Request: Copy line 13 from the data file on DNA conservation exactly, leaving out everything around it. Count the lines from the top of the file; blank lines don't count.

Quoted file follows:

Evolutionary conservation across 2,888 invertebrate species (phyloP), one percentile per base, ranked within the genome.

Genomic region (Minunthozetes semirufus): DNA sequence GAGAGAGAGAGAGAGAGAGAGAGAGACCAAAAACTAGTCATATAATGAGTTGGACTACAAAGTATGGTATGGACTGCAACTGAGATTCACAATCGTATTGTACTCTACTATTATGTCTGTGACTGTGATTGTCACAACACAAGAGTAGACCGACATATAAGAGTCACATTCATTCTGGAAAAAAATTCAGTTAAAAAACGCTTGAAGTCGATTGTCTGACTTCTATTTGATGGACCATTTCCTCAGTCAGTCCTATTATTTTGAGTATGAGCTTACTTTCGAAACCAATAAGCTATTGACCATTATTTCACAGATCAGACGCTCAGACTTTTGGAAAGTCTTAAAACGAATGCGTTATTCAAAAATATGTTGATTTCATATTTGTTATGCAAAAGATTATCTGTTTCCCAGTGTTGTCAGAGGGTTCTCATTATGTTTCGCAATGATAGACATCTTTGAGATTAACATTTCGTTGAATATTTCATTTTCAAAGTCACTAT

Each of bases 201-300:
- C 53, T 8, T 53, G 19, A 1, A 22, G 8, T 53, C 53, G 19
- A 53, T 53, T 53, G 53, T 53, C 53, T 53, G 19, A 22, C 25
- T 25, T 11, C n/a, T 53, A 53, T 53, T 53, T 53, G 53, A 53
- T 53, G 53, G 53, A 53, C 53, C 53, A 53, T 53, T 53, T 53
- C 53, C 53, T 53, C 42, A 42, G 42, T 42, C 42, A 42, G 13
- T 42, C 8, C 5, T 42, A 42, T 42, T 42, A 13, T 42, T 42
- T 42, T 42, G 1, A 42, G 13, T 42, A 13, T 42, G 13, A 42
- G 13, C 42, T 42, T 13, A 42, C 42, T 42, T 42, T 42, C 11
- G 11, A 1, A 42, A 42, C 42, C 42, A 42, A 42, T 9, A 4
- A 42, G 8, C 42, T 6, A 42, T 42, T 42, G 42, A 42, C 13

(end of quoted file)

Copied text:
- A 42, G 8, C 42, T 6, A 42, T 42, T 42, G 42, A 42, C 13